When I-Connect007 asked me to contribute to this issue on field solvers, I wondered what more could be added to this subject. But as a supplier and developer of field solvers, Polar is still asked some of the same questions—both by experienced customers who are perhaps exposed to a new scenario and, as is most welcome, by new entrants to the industry.
I will start by saying that all field solvers are accurate; they solve Maxwell’s equations by one or another of the available mathematical methods. When all are fed with the same data, all should generate very similar results, and any differences observed will be orders of magnitude less than the variations in the PCB transmission lines caused by the composite nature of PCB substrate dielectrics and the variations of the plating and etching processes.
However, field solver is a very generic term for a range of tools in this application for predicting the behavior of PCB transmission lines. It is important to remember that some areas of field solvers are not actually field solving. Calculating the loss owing to surface roughness of copper is a prime example of this. The surface nature of plated copper is so complex that full field solving would be impractical, so most commercial “solvers” will overlay the core field-solving function with empirical techniques: Hammerstad, Groisse, Huray, and Cannonball-Huray, to name just a few. These empirical extensions extend the capability of the field solver into modelling parameters that are:
- Vital to model insertion loss
- Impractical to field solve given the complexity of the surface profile and the available compute power in the hands of even the best equipped SI engineers
Feeding the solver with the correct dimensions is vitally important, as no tool will give an accurate result if fed with incorrect start parameters. Customers frequently ask whether the transmission line structure height should include the trace thickness in the total height. This is easy to answer if you are working “backward from a microsection” but if you are imagining the finished PCB from a simulation, then it’s less obvious.
My question in Figure 1 is set as a puzzle as it is one of the most frequently asked items regarding transmission line modelling. The H1 dimension represents the core thickness, and the H2 dimension is that from the top of the core to the foil. You can see H2 is denoting prepreg as the trapezoid is pressed into the Er2 region. By how much? Well, if you work from a microsection, the dimensions will be clear to see. But when modelling with a solver before the board is built, you must make a prediction as to how much the T1 will impact the H2 dimension.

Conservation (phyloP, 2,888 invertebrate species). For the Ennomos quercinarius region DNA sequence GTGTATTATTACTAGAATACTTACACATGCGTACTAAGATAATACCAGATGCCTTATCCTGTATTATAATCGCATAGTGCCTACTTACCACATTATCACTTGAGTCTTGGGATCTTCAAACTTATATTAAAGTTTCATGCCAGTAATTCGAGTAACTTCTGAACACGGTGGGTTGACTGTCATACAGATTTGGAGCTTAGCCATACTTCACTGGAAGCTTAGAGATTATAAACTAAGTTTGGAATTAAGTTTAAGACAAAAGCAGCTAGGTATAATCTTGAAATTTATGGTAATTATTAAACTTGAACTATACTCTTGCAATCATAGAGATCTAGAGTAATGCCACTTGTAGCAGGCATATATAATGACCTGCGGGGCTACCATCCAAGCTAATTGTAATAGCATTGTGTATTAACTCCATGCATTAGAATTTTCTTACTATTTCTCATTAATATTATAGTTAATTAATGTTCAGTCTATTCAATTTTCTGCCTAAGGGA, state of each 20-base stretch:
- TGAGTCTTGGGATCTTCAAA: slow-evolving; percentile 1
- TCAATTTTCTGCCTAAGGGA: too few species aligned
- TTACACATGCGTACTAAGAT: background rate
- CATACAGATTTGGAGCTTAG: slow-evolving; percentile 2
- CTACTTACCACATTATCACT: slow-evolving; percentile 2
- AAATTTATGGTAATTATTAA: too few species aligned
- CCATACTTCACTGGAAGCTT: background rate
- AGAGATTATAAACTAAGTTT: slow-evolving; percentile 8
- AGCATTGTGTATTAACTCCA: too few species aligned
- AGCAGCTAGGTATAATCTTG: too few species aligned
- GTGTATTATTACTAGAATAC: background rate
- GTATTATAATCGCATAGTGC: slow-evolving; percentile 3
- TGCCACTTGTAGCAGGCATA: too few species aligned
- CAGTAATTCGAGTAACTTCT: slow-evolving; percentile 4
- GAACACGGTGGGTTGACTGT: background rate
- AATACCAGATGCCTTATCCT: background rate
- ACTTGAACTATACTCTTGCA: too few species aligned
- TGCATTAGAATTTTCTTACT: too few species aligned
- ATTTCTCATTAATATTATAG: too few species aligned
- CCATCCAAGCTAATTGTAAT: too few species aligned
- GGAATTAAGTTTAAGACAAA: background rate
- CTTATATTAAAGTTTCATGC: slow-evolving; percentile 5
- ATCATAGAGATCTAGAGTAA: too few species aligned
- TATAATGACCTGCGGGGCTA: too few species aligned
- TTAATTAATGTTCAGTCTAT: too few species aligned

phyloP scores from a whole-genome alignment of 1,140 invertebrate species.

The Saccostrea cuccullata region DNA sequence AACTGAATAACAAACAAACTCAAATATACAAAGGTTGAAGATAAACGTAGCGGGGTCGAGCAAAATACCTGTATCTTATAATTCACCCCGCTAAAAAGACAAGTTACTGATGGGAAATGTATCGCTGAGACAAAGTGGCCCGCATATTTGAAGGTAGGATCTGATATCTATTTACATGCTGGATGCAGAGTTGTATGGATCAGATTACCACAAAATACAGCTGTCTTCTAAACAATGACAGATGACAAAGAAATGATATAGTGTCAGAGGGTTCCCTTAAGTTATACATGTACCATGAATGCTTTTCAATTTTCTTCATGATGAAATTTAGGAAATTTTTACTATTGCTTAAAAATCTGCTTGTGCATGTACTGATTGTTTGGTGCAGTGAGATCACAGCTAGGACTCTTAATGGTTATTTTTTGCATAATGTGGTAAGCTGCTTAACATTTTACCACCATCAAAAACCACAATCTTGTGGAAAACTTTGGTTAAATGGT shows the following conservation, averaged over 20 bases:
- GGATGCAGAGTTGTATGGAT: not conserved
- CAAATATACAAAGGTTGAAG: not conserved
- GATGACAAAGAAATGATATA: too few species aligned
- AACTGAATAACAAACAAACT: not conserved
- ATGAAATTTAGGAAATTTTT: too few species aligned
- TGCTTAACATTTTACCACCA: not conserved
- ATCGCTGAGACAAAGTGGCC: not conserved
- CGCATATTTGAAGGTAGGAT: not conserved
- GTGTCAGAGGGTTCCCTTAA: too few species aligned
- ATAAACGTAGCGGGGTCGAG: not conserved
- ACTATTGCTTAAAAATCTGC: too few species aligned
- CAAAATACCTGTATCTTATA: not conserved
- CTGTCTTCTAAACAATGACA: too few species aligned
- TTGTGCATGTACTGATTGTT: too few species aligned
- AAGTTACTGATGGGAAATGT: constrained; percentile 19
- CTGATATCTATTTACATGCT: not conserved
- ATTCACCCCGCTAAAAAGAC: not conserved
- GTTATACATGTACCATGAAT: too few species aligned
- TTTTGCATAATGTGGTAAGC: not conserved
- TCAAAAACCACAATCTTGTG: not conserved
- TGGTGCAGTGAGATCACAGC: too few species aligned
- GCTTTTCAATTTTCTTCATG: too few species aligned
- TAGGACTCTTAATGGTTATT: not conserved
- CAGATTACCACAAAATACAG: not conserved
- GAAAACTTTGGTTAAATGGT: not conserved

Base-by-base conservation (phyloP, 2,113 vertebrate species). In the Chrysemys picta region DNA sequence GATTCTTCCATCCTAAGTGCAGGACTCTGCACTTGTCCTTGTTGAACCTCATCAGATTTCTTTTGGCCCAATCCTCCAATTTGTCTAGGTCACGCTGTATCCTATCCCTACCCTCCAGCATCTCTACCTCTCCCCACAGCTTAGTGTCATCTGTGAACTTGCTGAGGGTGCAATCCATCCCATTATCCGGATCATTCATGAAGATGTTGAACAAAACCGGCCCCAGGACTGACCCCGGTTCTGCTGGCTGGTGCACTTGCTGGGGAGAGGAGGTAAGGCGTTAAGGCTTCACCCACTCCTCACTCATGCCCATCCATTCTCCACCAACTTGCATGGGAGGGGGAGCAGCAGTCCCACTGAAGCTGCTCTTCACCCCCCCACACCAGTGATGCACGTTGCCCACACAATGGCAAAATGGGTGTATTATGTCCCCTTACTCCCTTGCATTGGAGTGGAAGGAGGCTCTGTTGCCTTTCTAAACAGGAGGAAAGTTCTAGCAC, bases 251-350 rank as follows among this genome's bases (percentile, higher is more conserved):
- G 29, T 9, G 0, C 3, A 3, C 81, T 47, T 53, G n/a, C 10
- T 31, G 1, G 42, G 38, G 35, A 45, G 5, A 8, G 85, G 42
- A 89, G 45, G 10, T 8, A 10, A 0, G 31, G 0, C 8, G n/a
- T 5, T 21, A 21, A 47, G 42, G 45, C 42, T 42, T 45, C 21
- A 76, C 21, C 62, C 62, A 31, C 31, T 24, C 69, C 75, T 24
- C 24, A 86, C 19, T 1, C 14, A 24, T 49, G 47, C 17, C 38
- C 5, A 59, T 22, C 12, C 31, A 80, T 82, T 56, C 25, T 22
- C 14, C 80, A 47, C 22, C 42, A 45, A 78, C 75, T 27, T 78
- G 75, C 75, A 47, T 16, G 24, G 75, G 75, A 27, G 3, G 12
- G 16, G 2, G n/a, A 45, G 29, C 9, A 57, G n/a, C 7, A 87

Think about it: If there is a lot of copper on the signal layer, most of the T1 will need to be added to the pressed thickness of the prepreg; if the routing density is low, then far less. This is where a stackup tool comes in handy, as a good stackup tool will virtually press the prepregs and consider the Cu density on the signal layer to calculate the optimum value for H2 to feed into the solver. This is the point I was stressing earlier: Commercial PCB transmission line field solvers must possess a variety of tools and capabilities over and above the core solver engine to feed it with good mechanical data to solve.
As you look at Figure 2, consider the question posed by Figure 1. By using Speedstack to pre-process the material data, the pressed height of H2 and the impact of T1 have been calculated to feed into the solver engine. The left-hand side of the image shows the raw prepreg thicknesses. The signal trace (shown in blue) has a 5-mil core below and two sheets of 3-mil prepreg above. Another core is placed above the two prepregs at the top extent of the highlighted area. Now look at the structure on the right-hand side of the picture. This is an offset stripline located with the signal on the blue layer on the LHS.
As you would expect, H1 = 5 mil—the lower core thickness—but H2 does not equal 6 mil (3 mil plus 3 mil prepreg). H is calculated as 6.28 mils, the combined thickness of the structure when the two sheets of prepreg are pressed into the copper distributed on the signal layer. Taking care of this type of pre-processing is the key to obtaining accurate predictions from your solver.
Viewing the stack in Figure 2 as a schematic view with fixed size layers for materials is ideal from a planning perspective, but once the stack is complete and pressed, a proportional view makes it plain to see if you have added incorrect materials in error—in the blink of an eye.
I have used a small sample of the techniques you need to deploy to ensure that a field solver engine is fed with accurate data. Quality material data from the supplier is also key in this process, but the key takeaway is that, when looking at the appropriate field solver for your requirements, you must always remember that all solvers are accurate; it is the pre-processing of the data being fed to the solver which unlocks its full potential. This is true for lossless lines up to around 2GHz on through to ultra high-speed lines where insertion loss needs serious consideration too. You should also take care that measurement data is validated, but that is the topic of another article—already partially covered in my April 2022 column in Design007 Magazine, “Using Touchstone Files to Build Measurement Confidence.”
This column originally appeared in the July 2022 issue of Design007 Magazine.
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